Homer has εἰ and the indicative with οὐ ( cross12 times) when the subordinate clause precedes the main clause; but usually εἰ μή, when the subordinate clause follows. Thus, εἰ δέ μοι οὐ τείσουσι βοῶν ἐπιεικἔ ἀμοιβήν, δύ_σομαι εἰς Ἀίδα_ο
a. The Homeric εἰ οὐ with the indicative has been explained either as a retention of the original use, μή with that mood being an extension through the analogy of the subjunctive and optative; or because οὐ went with the predicate, whereas μή was closely attached to εἰ.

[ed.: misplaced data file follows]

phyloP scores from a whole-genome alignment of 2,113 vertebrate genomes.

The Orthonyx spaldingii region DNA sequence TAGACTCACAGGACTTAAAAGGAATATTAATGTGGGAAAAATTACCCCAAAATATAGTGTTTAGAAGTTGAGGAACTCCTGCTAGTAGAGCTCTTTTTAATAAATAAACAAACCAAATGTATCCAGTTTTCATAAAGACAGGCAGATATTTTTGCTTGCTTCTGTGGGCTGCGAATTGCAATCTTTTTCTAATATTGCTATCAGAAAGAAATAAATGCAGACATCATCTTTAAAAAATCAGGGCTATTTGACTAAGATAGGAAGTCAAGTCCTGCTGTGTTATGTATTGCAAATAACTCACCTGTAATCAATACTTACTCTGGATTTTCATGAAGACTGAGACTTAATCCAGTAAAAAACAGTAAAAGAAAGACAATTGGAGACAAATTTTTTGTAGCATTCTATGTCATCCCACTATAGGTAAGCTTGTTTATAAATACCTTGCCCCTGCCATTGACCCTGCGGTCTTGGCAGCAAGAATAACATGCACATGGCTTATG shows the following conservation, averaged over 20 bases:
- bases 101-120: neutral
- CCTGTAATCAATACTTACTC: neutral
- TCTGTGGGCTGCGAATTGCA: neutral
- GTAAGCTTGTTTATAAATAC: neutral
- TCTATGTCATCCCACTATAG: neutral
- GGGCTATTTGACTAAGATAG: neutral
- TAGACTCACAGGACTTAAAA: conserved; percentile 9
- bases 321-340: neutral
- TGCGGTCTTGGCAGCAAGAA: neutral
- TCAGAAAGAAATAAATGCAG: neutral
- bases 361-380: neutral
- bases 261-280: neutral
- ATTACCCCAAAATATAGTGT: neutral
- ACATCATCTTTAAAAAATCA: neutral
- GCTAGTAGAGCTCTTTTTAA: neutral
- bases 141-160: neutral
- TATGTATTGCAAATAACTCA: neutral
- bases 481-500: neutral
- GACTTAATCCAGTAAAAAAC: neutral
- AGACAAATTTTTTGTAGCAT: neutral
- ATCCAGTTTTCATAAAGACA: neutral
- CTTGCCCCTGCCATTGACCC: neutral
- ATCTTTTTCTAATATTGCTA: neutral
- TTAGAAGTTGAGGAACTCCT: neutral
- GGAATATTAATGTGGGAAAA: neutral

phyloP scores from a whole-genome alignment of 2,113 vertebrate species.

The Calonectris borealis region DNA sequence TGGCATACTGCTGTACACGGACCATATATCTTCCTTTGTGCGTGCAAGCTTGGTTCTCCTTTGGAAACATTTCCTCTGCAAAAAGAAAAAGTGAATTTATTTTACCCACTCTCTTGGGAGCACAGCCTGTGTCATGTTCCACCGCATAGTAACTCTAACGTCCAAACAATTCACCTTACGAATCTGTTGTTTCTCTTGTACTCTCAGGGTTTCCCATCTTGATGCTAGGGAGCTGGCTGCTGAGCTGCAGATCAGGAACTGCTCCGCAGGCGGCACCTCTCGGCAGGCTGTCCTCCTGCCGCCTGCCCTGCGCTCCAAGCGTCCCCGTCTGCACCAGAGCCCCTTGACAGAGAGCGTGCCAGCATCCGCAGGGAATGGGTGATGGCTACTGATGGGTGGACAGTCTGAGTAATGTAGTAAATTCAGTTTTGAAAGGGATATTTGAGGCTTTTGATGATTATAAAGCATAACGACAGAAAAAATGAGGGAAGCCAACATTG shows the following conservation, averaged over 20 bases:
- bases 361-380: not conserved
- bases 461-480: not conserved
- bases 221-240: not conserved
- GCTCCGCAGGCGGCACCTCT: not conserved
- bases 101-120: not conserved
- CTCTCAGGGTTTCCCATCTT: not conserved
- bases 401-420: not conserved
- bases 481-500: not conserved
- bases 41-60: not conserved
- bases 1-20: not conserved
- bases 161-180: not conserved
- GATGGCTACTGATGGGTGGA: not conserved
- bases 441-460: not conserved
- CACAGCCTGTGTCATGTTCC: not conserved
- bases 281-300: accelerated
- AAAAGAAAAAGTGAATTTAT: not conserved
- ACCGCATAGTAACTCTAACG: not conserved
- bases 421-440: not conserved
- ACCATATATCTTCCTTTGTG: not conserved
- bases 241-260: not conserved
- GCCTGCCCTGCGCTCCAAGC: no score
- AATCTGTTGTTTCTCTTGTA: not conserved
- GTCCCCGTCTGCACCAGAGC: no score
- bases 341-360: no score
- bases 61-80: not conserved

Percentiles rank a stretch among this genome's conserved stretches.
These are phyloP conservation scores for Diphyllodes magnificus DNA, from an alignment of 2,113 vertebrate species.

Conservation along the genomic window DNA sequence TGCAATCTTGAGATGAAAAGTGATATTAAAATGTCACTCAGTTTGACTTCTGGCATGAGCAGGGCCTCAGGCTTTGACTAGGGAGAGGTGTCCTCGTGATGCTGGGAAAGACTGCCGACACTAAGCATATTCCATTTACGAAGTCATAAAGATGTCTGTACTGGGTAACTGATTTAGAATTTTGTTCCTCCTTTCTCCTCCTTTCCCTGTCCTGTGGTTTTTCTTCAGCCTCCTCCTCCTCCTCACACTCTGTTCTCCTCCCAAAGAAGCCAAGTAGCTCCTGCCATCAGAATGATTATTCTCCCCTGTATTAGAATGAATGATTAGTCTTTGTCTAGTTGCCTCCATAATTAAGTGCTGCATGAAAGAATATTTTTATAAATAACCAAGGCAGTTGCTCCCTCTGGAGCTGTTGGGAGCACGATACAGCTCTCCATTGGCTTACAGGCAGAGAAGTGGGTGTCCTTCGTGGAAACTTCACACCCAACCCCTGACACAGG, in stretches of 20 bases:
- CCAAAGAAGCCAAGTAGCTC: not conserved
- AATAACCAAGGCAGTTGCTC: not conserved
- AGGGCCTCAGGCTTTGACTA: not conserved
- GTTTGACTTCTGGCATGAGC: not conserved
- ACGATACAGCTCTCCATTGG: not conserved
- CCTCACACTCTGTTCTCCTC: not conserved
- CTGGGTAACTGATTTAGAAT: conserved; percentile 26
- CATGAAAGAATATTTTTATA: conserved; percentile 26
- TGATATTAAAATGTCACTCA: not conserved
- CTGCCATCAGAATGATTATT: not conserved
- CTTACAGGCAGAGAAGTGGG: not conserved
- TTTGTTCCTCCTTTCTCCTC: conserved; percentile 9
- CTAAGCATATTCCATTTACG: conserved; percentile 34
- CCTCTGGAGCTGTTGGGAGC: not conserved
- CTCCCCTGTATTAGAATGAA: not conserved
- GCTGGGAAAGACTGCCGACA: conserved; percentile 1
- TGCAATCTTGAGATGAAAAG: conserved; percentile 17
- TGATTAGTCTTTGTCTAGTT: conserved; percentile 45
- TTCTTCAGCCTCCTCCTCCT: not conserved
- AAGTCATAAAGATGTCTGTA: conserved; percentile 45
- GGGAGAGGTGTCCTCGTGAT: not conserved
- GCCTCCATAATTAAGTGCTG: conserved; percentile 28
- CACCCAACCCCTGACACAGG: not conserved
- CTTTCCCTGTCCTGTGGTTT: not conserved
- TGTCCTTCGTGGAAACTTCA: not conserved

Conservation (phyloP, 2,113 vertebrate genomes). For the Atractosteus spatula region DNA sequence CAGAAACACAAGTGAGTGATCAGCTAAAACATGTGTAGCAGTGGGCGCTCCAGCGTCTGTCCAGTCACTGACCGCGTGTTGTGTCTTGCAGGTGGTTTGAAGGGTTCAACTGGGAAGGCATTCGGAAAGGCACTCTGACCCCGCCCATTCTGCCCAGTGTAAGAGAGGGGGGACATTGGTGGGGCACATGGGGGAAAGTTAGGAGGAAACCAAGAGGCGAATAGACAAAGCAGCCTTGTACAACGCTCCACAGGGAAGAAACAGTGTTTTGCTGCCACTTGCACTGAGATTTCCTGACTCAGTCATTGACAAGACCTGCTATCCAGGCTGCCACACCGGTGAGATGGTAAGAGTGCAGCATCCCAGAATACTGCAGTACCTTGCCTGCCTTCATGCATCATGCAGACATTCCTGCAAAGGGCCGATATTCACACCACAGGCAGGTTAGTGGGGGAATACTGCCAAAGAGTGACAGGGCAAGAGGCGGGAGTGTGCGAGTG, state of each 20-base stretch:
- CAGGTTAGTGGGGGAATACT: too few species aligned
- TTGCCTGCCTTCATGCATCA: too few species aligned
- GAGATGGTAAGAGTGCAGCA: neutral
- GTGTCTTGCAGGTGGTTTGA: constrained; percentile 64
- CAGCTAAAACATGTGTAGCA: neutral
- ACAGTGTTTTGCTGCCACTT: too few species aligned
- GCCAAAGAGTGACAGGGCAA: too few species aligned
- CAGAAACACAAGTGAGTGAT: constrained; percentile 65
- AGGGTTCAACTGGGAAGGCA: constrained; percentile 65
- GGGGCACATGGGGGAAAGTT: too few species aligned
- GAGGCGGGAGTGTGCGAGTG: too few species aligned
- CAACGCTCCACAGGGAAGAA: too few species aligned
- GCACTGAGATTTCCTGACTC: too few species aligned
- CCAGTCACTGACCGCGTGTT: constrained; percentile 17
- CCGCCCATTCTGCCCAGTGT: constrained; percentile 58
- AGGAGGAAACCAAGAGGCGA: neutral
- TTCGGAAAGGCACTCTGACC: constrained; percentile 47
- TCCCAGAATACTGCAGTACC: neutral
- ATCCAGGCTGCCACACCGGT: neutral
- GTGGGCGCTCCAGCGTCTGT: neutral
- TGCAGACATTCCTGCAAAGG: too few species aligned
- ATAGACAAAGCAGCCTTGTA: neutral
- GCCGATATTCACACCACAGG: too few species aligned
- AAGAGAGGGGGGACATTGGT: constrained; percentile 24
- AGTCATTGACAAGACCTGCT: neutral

Herbert Weir Smyth [n.d.], A Greek Grammar for Colleges; Machine readable text [info] [word count] [Smyth].